The Divock Origi situation is interesting.
Liverpool are believed to want £20million for the Belgium international. Interested clubs are reluctant to go that high, with Wolves reportedly willing to pay £10million for the 26-year-old.
On one hand, clubs know he’s not part of the first-team picture at Anfield having made just two Premier League starts last season and seven when the Reds won the title. His last league goal for the Reds was on the final day of the 2019/20 campaign in the 3-1 win over Newcastle United.
You have to go back to December 2019 for his next goal when he netted twice in the derby win.
From a buying club’s perspective, Origi hasn’t pulled up trees for the best part of two seasons and the last time he was a regular starter was 2017/18 while on loan with Wolfsburg. He’s never hit double digits in a league campaign either. For £20million, you’re probably expecting something a little better.
The demand isn’t there, so why pay a premium for what is essentially an unknown quantity? He is just that for any interested club. Nobody truly knows whether he can handle 38-games in a season given he’s never actually managed it. There’s even doubt over what his best role is and he should be coming into his prime years.
The reluctance to part with such a fee is understandable.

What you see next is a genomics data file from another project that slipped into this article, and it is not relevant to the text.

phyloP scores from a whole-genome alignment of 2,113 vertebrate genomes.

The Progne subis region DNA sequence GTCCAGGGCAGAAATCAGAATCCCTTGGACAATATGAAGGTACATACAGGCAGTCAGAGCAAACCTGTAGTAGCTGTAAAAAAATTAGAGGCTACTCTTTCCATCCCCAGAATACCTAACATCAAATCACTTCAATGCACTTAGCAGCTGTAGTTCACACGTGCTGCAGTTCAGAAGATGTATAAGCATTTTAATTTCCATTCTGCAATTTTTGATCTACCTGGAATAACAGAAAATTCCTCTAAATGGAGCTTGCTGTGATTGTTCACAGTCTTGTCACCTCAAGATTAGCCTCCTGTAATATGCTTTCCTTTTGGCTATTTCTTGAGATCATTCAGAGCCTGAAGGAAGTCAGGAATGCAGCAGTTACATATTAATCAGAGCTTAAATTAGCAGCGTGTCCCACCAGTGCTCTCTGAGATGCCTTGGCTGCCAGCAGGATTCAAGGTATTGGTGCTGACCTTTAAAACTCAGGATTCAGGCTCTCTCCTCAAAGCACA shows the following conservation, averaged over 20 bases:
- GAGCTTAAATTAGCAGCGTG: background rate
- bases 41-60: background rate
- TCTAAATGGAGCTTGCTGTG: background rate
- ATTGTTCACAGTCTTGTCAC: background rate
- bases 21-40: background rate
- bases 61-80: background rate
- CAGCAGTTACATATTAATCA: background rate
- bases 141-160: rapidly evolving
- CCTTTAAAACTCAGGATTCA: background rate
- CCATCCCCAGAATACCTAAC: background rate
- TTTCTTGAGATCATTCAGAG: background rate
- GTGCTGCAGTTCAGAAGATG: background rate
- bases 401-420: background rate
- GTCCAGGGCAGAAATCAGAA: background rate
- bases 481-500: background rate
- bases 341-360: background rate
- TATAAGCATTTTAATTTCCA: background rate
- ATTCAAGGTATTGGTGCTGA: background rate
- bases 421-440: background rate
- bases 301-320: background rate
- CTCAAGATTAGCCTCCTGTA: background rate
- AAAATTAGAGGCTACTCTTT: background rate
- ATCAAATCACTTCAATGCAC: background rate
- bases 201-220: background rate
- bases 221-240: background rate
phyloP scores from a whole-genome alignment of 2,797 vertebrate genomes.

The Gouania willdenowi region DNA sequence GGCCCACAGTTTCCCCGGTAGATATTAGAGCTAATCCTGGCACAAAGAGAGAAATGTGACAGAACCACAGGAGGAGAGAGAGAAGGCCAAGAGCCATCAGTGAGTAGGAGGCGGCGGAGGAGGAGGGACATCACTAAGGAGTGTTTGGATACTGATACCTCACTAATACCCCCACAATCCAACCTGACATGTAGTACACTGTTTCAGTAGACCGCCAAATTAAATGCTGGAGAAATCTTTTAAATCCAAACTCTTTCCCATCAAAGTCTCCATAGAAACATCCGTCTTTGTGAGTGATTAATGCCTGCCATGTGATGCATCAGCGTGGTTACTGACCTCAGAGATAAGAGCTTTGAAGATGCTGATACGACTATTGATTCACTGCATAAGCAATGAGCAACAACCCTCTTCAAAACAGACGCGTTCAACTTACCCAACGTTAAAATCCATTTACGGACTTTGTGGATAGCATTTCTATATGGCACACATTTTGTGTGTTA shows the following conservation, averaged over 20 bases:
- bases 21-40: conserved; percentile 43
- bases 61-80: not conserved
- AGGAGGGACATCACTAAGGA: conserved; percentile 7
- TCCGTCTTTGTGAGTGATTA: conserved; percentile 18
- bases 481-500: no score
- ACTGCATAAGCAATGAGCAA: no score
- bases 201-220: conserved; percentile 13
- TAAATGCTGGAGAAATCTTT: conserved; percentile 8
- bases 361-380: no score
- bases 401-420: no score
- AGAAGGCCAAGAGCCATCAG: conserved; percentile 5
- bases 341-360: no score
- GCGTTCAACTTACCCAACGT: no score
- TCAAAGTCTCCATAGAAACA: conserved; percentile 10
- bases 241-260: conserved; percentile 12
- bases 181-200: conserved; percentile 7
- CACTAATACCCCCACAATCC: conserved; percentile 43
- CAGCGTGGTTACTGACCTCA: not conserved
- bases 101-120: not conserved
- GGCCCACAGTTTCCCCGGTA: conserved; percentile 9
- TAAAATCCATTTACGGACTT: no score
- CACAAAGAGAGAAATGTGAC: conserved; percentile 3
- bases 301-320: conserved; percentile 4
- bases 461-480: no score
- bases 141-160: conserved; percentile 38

But so is the club’s stance.
Strip it all back and Liverpool possess a player who has 19 goals and nine assists in 3,379 minutes. He’s also been involved in four goals in the Champions League in just 615 minutes as well as three goals and two assists in a little over 1,000 minutes in the Europa League.
Combine all of that and Origi has managed 38 goal involvements in 5,035 minutes. On average, he’s managed a goal or an assist every 132 minutes for the Reds in those competitions.
Now, the big caveat, of course, is that these 5,000 minutes have come across six seasons. It is a large enough sample size, but given he’s only averaging around 800 minutes per campaign, it is difficult to read into these findings with any real confidence.
However, it is unlikely that will come into the club’s thinking when they’re coming up with an acceptable price tag for their versatile forward. When you look at the numbers and ignore all of the context, £20million for a player chipping in with a goal or an assist every other game isn’t exactly extortionate, is it? Especially when you consider he’s still only 26 and has all of this experience in multiple competitions and a number of countries.
Liverpool are right to want a decent fee for Origi. Interested clubs are well within their rights to want to pay closer to £10million for him. It’s a strange situation with no real obvious outcome.